How does an iconic restaurant that's been serving customers for more than a century expand without losing what makes it special? For Katz's Delicatessen, the answer is simple: Focus on the food.
After 128 years in Manhattan's Lower East Side, the restaurant, which is known for its pastrami and a cameo in "When Harry Met Sally," is in the process of opening up a second outpost for the first time ever. It's a decision the family-run business didn't take lightly.
While it's had numerous opportunities to expand over the years, the family passed on them because they couldn't do it the right way, said the company's 29-year-old "Top Dog" Jake Dell.
But now they think they've cracked the recipe for replicating the quality of its food elsewhere and plan to open a take-out only location in Brooklyn this fall.
"It's a way to reconnect with our regulars who are finding it harder and harder to come over here," Dell said. "And it's a way to bring the tradition and the food just a little bit closer to people who already know who we are."
The restaurant opened in 1888 as a small deli called "Iceland Brothers" at a time when Jewish establishments dotted the neighborhood. Its name changed to "Iceland & Katz" and then to "Katz's Delicatessen" after the Katz family bought out the Iceland family. Katz's would later move across the street to its present-day location that today seats 300 people.
Katz's would undergo another ownership change when Dell's family bought out the remaining Katzes in the 1980s, a period in which the restaurant struggled due to the closure of a nearby bridge that made it more difficult to visit, and increased crime that dampened tourism in the area.
Opening up a second location is a big deal for a business that is known for being the restaurant equivalent of a time capsule.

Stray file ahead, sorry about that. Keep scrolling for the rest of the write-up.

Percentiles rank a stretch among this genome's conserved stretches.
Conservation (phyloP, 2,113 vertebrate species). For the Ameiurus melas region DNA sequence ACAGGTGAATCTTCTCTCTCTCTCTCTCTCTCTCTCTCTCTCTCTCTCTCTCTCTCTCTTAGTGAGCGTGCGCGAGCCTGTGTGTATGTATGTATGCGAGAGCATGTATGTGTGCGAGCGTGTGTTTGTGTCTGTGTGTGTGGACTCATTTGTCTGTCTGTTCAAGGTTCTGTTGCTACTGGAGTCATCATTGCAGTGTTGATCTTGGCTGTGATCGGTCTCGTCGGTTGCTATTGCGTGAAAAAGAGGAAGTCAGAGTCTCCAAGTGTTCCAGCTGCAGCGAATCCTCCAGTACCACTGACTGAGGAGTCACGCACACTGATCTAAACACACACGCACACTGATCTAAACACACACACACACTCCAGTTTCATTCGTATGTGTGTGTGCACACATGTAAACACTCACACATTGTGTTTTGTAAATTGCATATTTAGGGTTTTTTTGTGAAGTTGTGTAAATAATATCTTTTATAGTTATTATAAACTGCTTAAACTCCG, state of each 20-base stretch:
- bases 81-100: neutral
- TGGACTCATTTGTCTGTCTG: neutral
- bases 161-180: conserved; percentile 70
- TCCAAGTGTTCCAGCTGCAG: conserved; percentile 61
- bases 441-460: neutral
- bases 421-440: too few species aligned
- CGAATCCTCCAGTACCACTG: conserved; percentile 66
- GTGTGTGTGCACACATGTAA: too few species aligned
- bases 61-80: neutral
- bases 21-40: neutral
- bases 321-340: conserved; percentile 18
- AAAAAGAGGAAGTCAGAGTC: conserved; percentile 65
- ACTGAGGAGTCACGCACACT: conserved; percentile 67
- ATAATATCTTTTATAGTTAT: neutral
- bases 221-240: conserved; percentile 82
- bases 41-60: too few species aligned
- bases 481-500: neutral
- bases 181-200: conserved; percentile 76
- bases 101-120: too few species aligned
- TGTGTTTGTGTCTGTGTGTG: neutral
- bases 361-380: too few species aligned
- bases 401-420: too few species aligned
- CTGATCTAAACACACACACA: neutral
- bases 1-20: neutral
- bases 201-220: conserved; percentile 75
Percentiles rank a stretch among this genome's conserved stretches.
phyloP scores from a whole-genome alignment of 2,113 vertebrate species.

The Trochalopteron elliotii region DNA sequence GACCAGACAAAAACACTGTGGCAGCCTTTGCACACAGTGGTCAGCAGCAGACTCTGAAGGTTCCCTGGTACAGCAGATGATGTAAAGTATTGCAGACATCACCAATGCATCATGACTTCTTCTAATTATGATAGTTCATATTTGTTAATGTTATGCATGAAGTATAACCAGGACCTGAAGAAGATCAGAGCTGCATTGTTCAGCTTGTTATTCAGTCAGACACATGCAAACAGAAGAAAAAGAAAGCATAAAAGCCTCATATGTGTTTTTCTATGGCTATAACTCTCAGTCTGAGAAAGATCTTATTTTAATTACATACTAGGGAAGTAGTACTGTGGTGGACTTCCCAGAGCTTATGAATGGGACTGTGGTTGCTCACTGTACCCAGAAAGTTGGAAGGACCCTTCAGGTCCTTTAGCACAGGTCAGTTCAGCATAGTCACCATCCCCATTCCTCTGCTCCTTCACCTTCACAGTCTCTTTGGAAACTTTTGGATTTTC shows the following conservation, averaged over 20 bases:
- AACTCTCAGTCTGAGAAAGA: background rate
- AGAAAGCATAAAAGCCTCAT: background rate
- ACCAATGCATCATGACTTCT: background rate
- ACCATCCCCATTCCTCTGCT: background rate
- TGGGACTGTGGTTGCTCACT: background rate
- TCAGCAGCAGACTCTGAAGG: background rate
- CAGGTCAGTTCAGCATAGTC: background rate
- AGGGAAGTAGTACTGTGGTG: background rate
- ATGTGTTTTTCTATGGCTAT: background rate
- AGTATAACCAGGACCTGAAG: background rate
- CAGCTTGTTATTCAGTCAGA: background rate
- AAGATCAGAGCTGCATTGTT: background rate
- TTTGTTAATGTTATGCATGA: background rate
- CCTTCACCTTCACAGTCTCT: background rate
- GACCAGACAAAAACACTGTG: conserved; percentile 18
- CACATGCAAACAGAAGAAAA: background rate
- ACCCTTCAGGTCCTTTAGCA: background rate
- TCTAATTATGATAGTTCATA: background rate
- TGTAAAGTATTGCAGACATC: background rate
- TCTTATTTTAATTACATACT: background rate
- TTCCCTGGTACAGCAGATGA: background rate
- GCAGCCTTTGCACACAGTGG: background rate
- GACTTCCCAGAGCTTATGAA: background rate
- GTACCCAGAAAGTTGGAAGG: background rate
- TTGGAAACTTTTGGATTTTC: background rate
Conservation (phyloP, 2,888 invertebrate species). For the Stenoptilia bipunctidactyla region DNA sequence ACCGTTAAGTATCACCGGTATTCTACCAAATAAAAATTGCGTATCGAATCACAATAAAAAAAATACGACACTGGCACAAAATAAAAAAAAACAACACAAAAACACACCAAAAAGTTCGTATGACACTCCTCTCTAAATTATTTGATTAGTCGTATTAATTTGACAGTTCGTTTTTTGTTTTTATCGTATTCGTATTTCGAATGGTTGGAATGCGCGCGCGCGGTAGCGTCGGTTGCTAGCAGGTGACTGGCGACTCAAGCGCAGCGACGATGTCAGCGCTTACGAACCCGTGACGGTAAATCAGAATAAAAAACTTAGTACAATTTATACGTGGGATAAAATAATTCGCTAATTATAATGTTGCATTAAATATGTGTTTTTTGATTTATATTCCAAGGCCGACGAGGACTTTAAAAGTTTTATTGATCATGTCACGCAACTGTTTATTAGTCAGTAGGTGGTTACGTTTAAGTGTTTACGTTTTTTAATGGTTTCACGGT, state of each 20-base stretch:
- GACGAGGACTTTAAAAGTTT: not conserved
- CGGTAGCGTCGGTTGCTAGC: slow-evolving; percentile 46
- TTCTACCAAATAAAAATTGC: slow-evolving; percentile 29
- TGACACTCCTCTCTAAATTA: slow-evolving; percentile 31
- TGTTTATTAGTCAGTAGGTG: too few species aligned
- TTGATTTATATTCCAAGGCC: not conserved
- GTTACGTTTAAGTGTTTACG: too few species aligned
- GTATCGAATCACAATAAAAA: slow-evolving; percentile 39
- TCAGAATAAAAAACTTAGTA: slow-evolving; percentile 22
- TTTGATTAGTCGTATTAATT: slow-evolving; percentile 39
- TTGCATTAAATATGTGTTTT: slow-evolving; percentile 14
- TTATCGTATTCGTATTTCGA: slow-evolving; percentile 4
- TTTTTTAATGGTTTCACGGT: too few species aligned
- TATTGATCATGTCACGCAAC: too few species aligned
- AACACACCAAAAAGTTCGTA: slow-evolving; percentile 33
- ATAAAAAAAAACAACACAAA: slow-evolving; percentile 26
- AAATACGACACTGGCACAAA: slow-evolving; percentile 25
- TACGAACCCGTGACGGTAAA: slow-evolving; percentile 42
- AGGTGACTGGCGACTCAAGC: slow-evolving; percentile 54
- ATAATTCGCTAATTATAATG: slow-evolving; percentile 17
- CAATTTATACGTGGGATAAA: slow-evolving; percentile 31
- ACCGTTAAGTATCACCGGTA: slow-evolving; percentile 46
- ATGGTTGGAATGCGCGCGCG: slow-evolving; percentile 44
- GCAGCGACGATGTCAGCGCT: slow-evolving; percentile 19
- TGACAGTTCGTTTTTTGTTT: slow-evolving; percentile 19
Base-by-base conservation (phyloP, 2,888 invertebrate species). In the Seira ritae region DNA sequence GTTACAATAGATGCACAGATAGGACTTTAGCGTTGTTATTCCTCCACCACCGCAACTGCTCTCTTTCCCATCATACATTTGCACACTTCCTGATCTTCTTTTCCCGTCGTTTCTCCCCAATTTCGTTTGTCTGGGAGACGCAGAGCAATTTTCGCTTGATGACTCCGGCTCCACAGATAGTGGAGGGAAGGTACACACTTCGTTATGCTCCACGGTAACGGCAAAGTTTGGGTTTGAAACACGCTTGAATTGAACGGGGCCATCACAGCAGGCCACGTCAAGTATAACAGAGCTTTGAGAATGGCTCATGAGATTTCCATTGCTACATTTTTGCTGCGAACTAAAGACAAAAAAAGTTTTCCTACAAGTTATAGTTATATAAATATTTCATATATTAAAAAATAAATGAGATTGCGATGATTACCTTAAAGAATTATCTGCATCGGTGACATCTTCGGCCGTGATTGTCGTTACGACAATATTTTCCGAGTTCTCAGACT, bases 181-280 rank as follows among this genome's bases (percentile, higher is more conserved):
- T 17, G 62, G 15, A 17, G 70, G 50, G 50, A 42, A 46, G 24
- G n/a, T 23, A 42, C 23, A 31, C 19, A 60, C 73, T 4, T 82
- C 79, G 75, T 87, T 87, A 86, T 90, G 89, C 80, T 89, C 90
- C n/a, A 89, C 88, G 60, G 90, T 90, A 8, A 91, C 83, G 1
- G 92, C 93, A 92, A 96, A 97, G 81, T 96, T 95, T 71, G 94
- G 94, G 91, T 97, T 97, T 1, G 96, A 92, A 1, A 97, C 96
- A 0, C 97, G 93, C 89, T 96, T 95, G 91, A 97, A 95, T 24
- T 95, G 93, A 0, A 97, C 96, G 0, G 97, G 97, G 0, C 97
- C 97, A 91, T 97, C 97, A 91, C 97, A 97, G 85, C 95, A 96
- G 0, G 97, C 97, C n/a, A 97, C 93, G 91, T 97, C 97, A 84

"Over the last 128 years, we've had a couple things change," Dell said. "Thirty years ago, we added a Reuben. That was a big deal for us." (Mixing dairy and meat violates kosher standards.)
"Ten years ago, we added a cheesesteak. That was also a pretty big deal," he continued. "We upgraded our cheesecakes because we weren't so happy with the desserts. That's pretty much it. We're a little afraid of change here because it works."
Sticking to these classics is part of what Dell thinks has helped Katz's become a New York institution — in addition to the restaurant's nostalgic tug on customers and a fun atmosphere, where customers frequently recreate the iconic "When Harry Met Sally" scene that occurred at the restaurant.
Katz's ownership of its own restaurant building, a relative rarity in New York, has also helped it stick around. In 2014, the restaurant sold its air rights — or the right to use its unused development space above the restaurant — and two neighboring properties for an undisclosed sum to help ensure it would be around for decades to come. It used some of the proceeds to expand its food shipping business and open the Brooklyn location.
"Ultimately it was the right decision for the right time," Dell said. "It protects this building."
For now, no more additional locations are in the works.
"One at a time," Dell said. "Let's crawl, then walk, then run. Then we can evaluate other things in the future. We're pretty happy and have our hands full."
As many as 4,000 customers walk through the doors daily to sample its traditional deli fare, including its pastrami sandwiches, the restaurant's most popular dish.
So what makes a great pastrami sandwich?
"There's really only one thing that makes a great pastrami sandwich: It's Katz's pastrami," Dell said. "It's the way you prepare it, it's the way you cure it, it's the way you cook it. It's the way you slice it."
While Katz's will prepare its dishes any way customers want, Dell's preferred order sticks with the basics.
"For me, it's simple — on rye with mustard," he said. "That's all you do. You don't need all that extra stuff."